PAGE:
And you can see where that could be the slit-like orifice or the compression of the artery
as it passes between the aorta and the pulmonary artery.
And, again, just to show you the rest of it, you see it on the other side.
Again, the slit-like orifice compresses the critical coronary artery.
How frequent is this?
Well, here’s another series of – they only found 301 patients out of 210,700 cardiac catheterizations.
Seventy-nine percent of the 301 were anomalous right from the left sinus.
Twenty-one percent of the 301 were anomalous left-vein from the right sinus.
The diagnosis is of course, by angiography as we’ve shown you or by cardiac CT with 3D and contrast.
MRI will also show them and, of course, unfortunately, sometimes, we find them in autopsy
which, of course, we’re not happy about.
Remember, the way it’s fixed is that an intramural segment in the wall of the aorta is unroofed
and connect both the ostia so that that takes care of the slit-like ostia.
CABG of coronary bypass has been tried but there’s problems with competitive flow
between the bypass and the original coronary, and, so, sometimes, the CABG doesn’t stay open.
It turns out interestingly that some patients with congenital heart disease will have coronary anomalies.
So, patients with tetralogy of Fallot, three to seven percent have an abnormal origin of the LAD artery
from the right coronary artery or the right coronary cusp when present.
The LAD usually travels anterior to the pulmonary outflow tract in that case
and that means that there could be possible damage
during tetralogy of Fallot surgical right ventricular outflow tract repair.
The congenital heart surgeons know about this.
They always wanna see a coronary angiogram beforehand to make sure they know where the LAD is.
And this kind of thing happens a lot in D and L transposition patients as well.
They can have very abnormal coronaries.
Let’s take another example.
Here’s a 20-year-old college student present to your clinic with symptoms of heart failure
which have been getting worse for the last year.
The review of symptoms was positive for exertional chest pain but he said,
“Oh, he’s had that for as long as he can remember. He just thought that was normal.”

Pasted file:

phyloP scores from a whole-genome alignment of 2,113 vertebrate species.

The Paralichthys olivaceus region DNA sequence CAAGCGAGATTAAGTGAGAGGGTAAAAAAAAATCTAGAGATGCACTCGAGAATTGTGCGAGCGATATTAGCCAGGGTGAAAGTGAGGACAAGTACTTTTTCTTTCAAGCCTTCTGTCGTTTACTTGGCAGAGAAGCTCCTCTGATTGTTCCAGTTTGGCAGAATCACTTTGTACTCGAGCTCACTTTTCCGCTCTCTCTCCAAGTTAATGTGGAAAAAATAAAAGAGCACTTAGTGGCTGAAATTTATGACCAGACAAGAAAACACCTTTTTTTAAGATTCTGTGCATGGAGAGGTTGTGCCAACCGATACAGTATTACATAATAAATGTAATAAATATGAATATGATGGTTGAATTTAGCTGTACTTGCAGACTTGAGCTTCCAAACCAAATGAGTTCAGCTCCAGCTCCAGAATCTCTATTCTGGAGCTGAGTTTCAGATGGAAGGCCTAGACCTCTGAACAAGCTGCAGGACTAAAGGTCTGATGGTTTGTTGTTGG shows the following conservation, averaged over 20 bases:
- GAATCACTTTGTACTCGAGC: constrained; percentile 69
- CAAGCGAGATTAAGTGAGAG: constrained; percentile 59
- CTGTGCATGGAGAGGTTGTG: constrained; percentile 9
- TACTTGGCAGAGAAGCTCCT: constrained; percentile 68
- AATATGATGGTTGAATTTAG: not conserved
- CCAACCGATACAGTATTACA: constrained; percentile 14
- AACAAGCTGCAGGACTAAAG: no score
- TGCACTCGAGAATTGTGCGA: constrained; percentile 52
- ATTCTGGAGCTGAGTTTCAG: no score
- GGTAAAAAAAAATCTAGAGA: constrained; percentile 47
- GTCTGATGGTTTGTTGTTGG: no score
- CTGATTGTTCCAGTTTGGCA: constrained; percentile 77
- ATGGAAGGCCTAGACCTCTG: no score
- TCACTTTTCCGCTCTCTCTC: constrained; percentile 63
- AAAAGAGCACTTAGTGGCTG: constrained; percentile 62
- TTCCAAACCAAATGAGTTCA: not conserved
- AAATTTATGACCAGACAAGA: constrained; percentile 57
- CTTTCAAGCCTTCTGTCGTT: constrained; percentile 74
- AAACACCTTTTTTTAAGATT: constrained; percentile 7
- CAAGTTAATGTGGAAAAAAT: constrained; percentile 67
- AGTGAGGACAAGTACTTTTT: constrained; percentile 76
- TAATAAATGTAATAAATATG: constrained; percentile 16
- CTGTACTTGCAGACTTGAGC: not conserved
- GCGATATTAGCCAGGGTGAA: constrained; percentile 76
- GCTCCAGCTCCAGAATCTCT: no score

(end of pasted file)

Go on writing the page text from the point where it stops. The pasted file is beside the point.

And this is, of course, an anomalous coronary arising from the pulmonary artery
and not from the aorta and as we talked about before,
you’re gonna have blue blood now going down the coronary artery instead of red blood.
And so, it’s not surprising that the myocardium is ischemic.
If it’s untreated in the absence of a big collateral network,
most infants with this 95% die within the first year.
But if there’s a lot of extensive collateral blood flow, patients may survive into adulthood
and end up with ischemic cardiomyopathy and often, here’s an angiogram showing you the treatment.
Rather, the picture and the treatment is, of course, to take the coronary artery off the pulmonary artery
and implant it into the aorta.
And here’s, again, an angiogram showing that.
And, so, here’s another one.
Another one of these abnormalities.
This is a fistula where there’s an abnormal communication between a coronary artery
and either the cardiac chamber or a major vessel.
For example, sometimes, you can have an artery that doesn’t go into the myocardium
but actually opens up into the right atrium.
So, if all you’re doing is just shunting blood through the coronary artery to the right atrium,
sometimes, they will end up in a large venous plexus,
a collection of abnormal venous blood vessels and again, not supply the myocardium very well.
It’s usually the RCA that’s involved in about 50% of these cases.
They can become quite large and in fact, can create a very measureable large left to right shunt.
And you can demonstrate them, of course, with coronary arteriography which is the best method.
Sometimes, they’re seen by Echo, MRI, also shows them, and CT also shows them.
And then, you have to decide whether to close them. It can be controversial.
We consider closing them if there’s a big volume overload cuz of a big left to right shunt.
If there’s evidence of myocardial ischemia due to a coronary steal syndrome,
if there are arrhythmias, or if there’s unexplained left ventricular dysfunction.
And often, they can be closed using PCI methods to block the fistula and it degenerates once blocked.
So, the take home message for clinicians is the following.
Coronary anomalies are relatively common but they rarely cause any symptoms.
Almost all of them are benign. They can be divided into anomalies of origin, course, vessel wall,
and destination, and as I said, most of them cause no trouble.
They’re just found at coronary angiography as, “Oh, look at that, surprise.”
But it’s not dangerous.
It’s important to understand which anomalies can occur with congenital heart disease
and which anomalies can be dangerous
because some of them can result in significant clinical consequences
including sudden death and many coronary anomalies are encountered just by chance,
fortuitously during routine coronary angiography.